Sustainable investing that categorizes binary outcomes as ‘good’ or ‘bad’ creates dangerous precedents. Not only does it undermine an institutionalized structure that encompasses market research, financial analysis, and independent due diligence, it distracts from the social objective it hopes to achieve.
At a time when companies are looking to improve their environmental, social and governance (ESG) footprint while capital providers are pursuing purpose-driven opportunities, active fund managers sit at the forefront of change. More difficult is bringing forward perhaps a less obvious truth: ESG investing is probably just a better approach to investing.
“Incorporating ESG engagement and analysis into the decision-making process is simply a good investment practice,” comments David Wong, equity strategist at AllianceBerstein. “Viewing capital allocation through an ESG lens enhances risk-adjusted returns and supports more accurate price discovery.”
This involves fund managers asking a revised set of questions with company executives. ESG-focused enquiries like “how are different businesses units prepared for rising sea levels?” or “what actions are being taken to incorporate a potential carbon tax?” now compliment traditional analysis, like asking about a company’s pricing strategy or debt-level covenants.
The new normal
If navigating through the market landscape were not challenging enough, money managers are already grappling with low interest rates, geopolitical tensions, and an uneven economic recovery. Amid the plethora of issues, the temptation to dilute an ESG-approach exists.
“But a binary framework fuels capital misallocation, while also overlooking individual company achievements to improve their social footprint, be it incorporating energy efficiency technology or expanding diversity on its management board,” explains Wong.
Since asset managers are judged by their fund’s ability to generate alpha – the excess return of an investment relative to a benchmark – engagement focused around sustainability reinforces client interest to drive long-term value creation, rather than thwart it.
The view is echoed throughout the industry. Deeper analysis incorporating investments within an ESG-lens more accurately evaluates the sustainability issues that impact future cash flows that underline a company’s value. Over time, not embedding these variables weaken the financial analysis that upholds asset manager’s fiduciary responsibilities.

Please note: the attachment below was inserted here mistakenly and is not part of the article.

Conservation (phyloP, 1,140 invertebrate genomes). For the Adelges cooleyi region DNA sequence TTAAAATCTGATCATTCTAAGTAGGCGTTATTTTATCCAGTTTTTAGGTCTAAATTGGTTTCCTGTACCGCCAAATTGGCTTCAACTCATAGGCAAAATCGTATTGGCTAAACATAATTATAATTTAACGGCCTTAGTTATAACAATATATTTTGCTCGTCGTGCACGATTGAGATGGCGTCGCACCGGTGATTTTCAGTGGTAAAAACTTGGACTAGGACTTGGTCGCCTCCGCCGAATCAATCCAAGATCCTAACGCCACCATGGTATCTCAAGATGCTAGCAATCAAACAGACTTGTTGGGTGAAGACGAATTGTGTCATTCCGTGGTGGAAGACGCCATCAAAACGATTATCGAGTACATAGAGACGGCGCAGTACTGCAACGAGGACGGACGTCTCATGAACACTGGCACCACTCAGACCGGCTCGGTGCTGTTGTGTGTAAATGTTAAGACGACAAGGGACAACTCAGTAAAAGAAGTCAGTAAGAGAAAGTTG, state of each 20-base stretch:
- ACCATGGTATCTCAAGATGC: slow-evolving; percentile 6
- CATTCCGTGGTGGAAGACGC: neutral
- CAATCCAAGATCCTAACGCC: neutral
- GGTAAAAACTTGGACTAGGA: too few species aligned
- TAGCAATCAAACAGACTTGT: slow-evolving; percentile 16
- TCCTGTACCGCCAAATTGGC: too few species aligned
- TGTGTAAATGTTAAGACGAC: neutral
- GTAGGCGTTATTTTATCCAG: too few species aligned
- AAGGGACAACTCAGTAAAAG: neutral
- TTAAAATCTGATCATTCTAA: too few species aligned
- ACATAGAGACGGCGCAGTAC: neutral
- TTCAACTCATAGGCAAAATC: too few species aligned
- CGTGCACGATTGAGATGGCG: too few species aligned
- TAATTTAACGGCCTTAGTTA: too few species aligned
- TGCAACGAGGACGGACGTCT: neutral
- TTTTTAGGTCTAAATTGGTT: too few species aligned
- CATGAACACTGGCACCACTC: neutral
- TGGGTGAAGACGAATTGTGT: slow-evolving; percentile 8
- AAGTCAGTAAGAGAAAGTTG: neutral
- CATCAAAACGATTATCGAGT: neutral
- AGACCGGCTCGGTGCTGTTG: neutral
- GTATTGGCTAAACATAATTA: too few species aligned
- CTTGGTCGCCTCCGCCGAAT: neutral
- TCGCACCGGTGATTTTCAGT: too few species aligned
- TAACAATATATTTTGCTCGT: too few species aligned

Engagement becomes part of the new normal, but serious work is still ahead. Frequent occurrences of extreme weather alongside cases of corporate fraud or executive mismanagement, highlights the importance to consider using an ESG lens sooner.
The need to act now
What happens over the next decade meaningfully impacts both the investment landscape and the planet later this century. The United Nation Sustainable Development Goals (UN SDG) has identified 17 areas to transform the world to address some of these challenges, with a preliminary cost estimate of $90 trillion over the next fifteen years.
To meet these demands, a collaborative approach is required, with the daunting task of identifying, maintaining, and strengthening overlapping goals among company executives, investors, and local communities to improve returns without burdening excess social costs later in the future.
For companies, ESG engagement provides operational insight into its financial performance that supports immediate and longer-term success. Green bonds support environment-related projects while value-focused investors that appreciate a company’s efforts to mitigate ESG risks can help lower a company’s cost of capital.
Because the impact of climate warming is unlikely to reverse, ESG engagement trends are unlikely to renege either. Since investors are leading the process, regulators are establishing ESG standards and frameworks to ensure that best practices become more commonly accepted.
Calls for greater transparency, increased annual general meeting (AGM) participation and corporate governance information builds on the idea that capital can be mobilized beyond the singular pursuit of generating financial returns will only become louder.
In an early August report, the United Nations Intergovernmental Panel on Climate Change (UN IPCC) highlighted the urgency to address rising temperatures, emphasizing the need for investors need to work with companies and shareholders to incorporate ESG issues now. Otherwise, there will be no good outcome for anyone, just a bad result later.
The views expressed herein do not constitute research, investment advice or trade recommendations and do not necessarily represent the views of all AB portfolio-management teams. Views are subject to change over time.
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